As in most countries, you can find property listings online, and in local newspapers and free property papers. Using a real estate agent is very common in the Netherlands, and is advisable, particularly for those who are new to the country or are not fluent in Dutch.
Dutch estate agents are called makelaar. It's common to have both a buyer's agent and a seller's agent, and each will have different roles in the transaction – and have to be paid separately.
Concerns when choosing an apartment in the Netherlands
When you buy an apartment, although you own the flat itself outright, you only own a share or a leasehold in the building and/or the land it stands on. As a result, buying an apartment can be more complex than buying a freehold property.
In the Netherlands, each apartment building is managed by an owner's association called a Vereniging van Eigenaren (VvE). These are responsible for general repairs and maintenance and may be well or poorly run, or even go into debt. As a member, you will be responsible for your share of that debt, so it is important to check into the status of the VvE before purchase.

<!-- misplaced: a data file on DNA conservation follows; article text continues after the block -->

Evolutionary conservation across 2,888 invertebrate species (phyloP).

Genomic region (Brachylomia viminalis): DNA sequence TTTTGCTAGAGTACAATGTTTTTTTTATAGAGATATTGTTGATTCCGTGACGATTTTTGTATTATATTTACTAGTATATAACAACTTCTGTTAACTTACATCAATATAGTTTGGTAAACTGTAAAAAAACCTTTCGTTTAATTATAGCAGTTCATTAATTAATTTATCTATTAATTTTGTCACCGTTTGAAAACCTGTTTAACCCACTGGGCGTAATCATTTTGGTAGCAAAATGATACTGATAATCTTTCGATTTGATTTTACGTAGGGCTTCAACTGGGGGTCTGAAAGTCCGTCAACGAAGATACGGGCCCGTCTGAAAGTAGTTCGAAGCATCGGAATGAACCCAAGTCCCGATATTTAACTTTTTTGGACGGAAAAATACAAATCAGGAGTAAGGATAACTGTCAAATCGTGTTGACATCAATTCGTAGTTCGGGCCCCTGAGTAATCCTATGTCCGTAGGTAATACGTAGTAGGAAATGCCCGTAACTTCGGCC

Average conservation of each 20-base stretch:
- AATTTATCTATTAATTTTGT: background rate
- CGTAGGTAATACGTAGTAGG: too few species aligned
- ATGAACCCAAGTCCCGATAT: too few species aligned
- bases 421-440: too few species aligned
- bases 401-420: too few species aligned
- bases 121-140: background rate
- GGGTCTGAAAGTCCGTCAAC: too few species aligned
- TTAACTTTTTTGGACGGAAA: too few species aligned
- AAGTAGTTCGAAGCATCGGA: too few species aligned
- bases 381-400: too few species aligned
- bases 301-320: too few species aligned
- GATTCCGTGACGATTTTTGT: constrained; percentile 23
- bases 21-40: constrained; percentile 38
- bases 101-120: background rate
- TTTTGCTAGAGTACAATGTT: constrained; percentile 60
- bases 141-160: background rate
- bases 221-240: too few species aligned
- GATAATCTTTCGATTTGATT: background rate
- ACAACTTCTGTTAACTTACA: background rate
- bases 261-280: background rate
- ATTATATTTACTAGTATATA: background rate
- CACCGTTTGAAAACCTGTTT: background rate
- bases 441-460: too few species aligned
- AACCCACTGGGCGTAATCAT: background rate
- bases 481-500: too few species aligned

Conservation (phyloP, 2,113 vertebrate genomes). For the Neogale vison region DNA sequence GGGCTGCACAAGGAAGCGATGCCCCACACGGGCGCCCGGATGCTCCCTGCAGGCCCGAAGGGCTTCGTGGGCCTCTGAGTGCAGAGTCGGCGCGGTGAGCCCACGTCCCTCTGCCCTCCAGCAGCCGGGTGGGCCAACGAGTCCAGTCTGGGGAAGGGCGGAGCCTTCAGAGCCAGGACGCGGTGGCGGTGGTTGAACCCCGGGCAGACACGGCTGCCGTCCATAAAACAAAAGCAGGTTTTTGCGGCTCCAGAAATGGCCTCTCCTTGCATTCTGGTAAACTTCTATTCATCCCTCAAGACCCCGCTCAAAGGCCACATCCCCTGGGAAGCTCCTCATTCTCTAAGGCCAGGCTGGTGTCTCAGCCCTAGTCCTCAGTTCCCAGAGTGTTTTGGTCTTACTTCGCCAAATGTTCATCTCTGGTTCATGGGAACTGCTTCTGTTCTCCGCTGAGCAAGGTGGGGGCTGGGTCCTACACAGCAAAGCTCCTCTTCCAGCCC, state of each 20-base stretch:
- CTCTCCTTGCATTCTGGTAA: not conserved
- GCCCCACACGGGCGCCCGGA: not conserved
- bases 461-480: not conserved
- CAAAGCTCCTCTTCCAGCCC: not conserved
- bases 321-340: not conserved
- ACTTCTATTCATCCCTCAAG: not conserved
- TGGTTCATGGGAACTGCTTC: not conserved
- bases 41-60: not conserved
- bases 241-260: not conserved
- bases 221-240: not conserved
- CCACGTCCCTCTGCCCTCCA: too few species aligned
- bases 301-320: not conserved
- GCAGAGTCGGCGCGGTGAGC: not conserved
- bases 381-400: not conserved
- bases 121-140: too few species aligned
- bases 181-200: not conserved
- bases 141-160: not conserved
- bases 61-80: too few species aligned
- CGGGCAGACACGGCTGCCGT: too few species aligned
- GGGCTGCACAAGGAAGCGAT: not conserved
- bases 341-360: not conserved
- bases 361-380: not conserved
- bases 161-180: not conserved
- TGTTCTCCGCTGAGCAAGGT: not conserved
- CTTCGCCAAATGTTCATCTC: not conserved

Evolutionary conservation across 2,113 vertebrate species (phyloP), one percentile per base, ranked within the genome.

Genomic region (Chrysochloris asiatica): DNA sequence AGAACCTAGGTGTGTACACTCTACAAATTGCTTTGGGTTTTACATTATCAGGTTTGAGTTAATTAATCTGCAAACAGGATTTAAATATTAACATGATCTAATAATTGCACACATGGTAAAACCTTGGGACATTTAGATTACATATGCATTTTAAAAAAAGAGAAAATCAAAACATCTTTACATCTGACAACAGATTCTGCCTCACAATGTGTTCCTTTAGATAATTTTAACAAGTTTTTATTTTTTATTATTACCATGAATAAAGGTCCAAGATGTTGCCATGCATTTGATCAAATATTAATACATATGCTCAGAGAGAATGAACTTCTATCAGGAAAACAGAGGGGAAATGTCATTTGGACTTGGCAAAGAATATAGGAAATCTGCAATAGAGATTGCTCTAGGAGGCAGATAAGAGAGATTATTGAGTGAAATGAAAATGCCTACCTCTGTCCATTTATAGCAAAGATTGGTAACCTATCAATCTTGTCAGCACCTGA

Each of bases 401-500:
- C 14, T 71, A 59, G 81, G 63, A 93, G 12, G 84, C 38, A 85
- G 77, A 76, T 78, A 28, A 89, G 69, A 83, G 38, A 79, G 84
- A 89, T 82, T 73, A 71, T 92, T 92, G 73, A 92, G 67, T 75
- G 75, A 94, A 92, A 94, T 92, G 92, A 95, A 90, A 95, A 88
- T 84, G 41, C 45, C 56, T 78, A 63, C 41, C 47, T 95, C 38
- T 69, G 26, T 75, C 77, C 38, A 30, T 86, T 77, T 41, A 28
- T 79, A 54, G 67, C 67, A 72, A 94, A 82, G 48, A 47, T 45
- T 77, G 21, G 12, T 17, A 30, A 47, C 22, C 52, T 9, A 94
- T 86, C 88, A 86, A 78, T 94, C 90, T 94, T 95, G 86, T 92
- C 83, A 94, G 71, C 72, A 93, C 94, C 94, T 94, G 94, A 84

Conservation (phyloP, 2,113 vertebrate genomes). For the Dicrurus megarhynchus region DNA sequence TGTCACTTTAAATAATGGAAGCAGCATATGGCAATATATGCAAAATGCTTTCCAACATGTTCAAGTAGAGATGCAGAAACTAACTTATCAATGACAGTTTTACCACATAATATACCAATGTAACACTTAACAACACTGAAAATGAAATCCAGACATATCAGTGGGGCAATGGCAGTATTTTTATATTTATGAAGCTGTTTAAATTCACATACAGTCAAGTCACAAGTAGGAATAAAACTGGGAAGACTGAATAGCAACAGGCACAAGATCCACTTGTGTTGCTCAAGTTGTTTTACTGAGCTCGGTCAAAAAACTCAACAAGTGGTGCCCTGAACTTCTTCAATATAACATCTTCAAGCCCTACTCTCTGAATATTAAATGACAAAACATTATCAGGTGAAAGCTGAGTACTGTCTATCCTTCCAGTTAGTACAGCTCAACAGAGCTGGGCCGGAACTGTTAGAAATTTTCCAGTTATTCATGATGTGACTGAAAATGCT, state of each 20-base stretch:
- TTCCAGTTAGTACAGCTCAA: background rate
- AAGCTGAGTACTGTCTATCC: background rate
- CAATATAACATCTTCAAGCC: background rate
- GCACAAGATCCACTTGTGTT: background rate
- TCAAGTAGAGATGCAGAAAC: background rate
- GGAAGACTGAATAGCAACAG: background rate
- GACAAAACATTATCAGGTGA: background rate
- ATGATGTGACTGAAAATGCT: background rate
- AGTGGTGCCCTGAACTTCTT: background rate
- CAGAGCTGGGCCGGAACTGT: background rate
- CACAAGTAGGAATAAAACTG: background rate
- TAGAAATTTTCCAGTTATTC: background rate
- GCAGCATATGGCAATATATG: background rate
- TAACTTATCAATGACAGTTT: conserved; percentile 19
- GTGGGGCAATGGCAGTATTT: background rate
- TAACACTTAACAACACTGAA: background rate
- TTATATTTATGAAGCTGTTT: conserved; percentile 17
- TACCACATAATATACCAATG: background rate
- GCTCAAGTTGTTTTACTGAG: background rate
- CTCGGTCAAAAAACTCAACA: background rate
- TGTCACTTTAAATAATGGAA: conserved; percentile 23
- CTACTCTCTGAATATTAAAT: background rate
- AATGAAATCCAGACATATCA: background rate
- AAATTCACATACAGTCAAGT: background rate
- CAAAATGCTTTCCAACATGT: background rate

Further terms and conditions relating to the shared spaces will be laid out in the property division regulations (splitsingsreglement) which should be included with your documentation at the time of transfer.
Once you've found a property you wish to make an offer on, the next step is to get an appraisal and, if required, a structural or building survey. Contact the mortgage broker you intend to use to ensure you get an appraisal which is also suitable for your mortgage application. You can also request land registry and property value information through the registry office at Kadaster (Dutch only).
When you have a clear idea of the value of the property, you can make an offer and begin negotiations. This is usually done through the buyer's and seller's estate agents. Negotiations are usually only undertaken with one prospective buyer at a time.